Ginni Rometty, CEO, president and chairman, is stepping down, IBM announced Thursday. She will remain executive chairman of the board through the end of the year before retiring.
IBM's board of directors named Arvind Krishna CEO and a member of the board, effective April 6. Krishna serves as senior vice president for cloud and cognitive software and helped lead IBM's blockbuster acquisition of Red Hat in 2018.
The company also appointed James Whitehurst, senior vice president of IBM and Red Hat CEO, as IBM president, effective April 6.
Rometty has served since 2012, ushering the company into the modern era of cloud computing and setting sights on the future of technology. As CEO, her goal was to position the company to play a role in customers' future, as it has since the dawn of mainframes.
During her time as CEO, IBM acquired 65 companies including the $34 billion acquisition of Red Hat, which gave the company an edge in the hybrid cloud market. The deal illustrated to customers how IBM was innovating and responding to market trends, in fierce competition with Amazon Web Services, Microsoft Azure and Google Cloud.
Rometty "steered IBM through a very tumultuous period in the industry that challenged its roots, where it came from as a hardware provider and then getting into services," Craig Lowery, VP analyst at Gartner, told CIO Dive. "I think steering the company to the Red Hat acquisition showed that she was willing to take the right kind of risks to help IBM pivot where it needs to. But the question still remains, was it the right choice? We don't know yet."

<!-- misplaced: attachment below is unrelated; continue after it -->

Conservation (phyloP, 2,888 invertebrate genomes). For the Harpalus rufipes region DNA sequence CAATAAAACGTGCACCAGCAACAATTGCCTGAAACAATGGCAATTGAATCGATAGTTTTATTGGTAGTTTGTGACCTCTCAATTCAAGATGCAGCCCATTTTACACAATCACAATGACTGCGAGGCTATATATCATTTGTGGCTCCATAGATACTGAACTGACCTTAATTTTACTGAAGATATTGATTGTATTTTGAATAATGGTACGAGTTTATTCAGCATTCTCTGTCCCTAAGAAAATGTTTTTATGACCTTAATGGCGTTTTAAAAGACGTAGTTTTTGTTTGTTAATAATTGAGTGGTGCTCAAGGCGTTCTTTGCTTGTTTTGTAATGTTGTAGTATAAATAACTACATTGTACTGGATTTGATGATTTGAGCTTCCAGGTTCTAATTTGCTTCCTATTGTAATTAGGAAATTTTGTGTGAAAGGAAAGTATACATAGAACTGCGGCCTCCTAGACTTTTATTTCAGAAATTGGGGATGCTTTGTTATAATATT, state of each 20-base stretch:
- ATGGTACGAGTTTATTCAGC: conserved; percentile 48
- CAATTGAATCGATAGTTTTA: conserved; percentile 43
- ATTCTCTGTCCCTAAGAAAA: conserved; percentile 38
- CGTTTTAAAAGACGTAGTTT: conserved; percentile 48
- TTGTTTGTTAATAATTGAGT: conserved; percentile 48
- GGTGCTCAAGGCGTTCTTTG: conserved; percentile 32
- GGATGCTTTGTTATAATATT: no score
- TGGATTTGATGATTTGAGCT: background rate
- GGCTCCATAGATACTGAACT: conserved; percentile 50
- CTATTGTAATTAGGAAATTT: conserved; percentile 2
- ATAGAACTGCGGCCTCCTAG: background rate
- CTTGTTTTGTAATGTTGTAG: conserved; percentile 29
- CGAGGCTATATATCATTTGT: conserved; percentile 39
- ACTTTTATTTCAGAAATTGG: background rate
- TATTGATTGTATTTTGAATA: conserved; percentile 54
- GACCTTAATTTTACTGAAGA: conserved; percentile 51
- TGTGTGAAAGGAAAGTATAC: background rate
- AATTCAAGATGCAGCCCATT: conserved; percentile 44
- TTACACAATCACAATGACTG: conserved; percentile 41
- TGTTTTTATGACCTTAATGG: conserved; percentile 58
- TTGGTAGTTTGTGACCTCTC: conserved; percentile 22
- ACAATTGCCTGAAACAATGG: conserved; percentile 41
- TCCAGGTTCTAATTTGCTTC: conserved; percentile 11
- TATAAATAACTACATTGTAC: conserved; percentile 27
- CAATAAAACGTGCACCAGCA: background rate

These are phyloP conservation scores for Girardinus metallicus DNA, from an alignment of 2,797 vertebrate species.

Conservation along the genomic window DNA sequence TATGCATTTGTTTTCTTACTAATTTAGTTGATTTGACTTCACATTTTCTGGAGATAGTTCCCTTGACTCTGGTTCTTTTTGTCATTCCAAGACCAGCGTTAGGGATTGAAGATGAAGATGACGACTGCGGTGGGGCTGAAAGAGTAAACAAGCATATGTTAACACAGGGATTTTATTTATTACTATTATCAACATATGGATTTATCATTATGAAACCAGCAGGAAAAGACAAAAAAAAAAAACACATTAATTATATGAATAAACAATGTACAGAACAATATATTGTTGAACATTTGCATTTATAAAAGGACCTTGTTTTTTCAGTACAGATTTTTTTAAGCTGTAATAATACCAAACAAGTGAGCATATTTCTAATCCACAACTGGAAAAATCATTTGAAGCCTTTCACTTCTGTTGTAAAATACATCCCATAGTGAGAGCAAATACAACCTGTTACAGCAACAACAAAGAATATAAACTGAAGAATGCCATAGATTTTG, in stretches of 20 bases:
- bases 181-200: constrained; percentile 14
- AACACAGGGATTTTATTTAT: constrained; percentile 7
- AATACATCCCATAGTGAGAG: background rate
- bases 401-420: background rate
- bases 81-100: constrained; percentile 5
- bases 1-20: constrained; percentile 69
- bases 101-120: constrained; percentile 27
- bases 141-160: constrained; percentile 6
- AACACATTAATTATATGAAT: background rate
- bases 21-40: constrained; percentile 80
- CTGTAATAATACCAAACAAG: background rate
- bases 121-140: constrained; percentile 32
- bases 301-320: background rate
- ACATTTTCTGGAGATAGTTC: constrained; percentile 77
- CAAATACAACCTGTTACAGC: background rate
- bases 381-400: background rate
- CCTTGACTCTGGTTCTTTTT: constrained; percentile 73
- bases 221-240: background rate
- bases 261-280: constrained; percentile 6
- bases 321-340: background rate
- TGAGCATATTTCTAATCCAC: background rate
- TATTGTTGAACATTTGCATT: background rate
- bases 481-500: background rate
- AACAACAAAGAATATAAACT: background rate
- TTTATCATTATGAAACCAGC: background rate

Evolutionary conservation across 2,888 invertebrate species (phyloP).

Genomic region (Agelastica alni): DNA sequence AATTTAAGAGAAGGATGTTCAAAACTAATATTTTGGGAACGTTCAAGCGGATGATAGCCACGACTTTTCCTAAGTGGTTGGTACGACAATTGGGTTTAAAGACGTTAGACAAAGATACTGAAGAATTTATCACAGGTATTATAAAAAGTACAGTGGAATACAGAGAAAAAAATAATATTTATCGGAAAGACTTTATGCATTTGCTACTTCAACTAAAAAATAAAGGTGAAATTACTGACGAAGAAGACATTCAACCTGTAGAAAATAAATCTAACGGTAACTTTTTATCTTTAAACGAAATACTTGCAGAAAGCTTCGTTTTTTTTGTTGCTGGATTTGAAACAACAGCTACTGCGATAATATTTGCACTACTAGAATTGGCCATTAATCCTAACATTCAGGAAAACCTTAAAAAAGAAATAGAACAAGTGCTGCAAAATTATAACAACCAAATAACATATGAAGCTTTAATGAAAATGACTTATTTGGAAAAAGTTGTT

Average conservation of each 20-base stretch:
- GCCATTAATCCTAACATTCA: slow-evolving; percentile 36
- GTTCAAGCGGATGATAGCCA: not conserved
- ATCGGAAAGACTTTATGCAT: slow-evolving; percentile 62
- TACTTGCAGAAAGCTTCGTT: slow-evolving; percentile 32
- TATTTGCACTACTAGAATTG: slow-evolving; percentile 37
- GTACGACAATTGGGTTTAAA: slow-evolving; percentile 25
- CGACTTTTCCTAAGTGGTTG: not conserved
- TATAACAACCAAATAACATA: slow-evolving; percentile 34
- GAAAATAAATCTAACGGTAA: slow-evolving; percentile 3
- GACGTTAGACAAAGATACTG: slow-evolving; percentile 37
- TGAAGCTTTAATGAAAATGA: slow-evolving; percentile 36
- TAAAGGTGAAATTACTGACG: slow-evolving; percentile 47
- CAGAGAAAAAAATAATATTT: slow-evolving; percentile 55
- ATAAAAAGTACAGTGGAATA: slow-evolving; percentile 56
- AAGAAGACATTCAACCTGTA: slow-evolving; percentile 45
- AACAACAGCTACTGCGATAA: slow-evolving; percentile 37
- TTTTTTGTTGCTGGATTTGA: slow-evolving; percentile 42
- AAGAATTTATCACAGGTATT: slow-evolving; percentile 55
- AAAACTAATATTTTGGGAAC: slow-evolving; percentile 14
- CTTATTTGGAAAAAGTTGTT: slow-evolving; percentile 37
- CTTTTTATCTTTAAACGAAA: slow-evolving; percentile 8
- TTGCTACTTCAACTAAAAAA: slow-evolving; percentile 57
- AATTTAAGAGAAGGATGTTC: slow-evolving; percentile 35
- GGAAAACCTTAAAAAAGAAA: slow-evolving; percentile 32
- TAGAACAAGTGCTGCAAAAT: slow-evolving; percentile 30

Investing in research and development, year after year IBM is granted the most patents in the U.S. In 2019, it received 9,262 patent grants. In 2018, another 9,100.
This has helped buoy the company through years of lagging sales. And long-term customers help sustain its portfolio.
A company with this kind of size and history is expected to have a broad portfolio and organization that goes in many directions, Lowery said. "There's always an opportunity to rationalize the portfolio."
This is something Microsoft has done well with Azure, he said. Industry knows where its priorities lie in the market moving forward. "We've yet to see IBM be quite as strong, other than the acquisition of Red Hat because of the size of it, and these leadership changes are carrying that narrative through."
Naming a cloud executive CEO alludes to which direction IBM will pursue as the market shakes out.
In 2019, IBM launched a bank-focused public cloud in collaboration with Bank of America. Such an initiative capitalizes on legacy customers while meeting the needs of a specific vertical, a direction the IaaS market is going.
IBM's new leadership team, Krishna and Whitehurst, establishes the pillars of the company's focus moving forward. IBM is banking on the future of open source with Red Hat and will capitalize on Krishna's experience to weave in existing IBM clients.
Now they have to focus on getting the value out of the deal, Lowery said.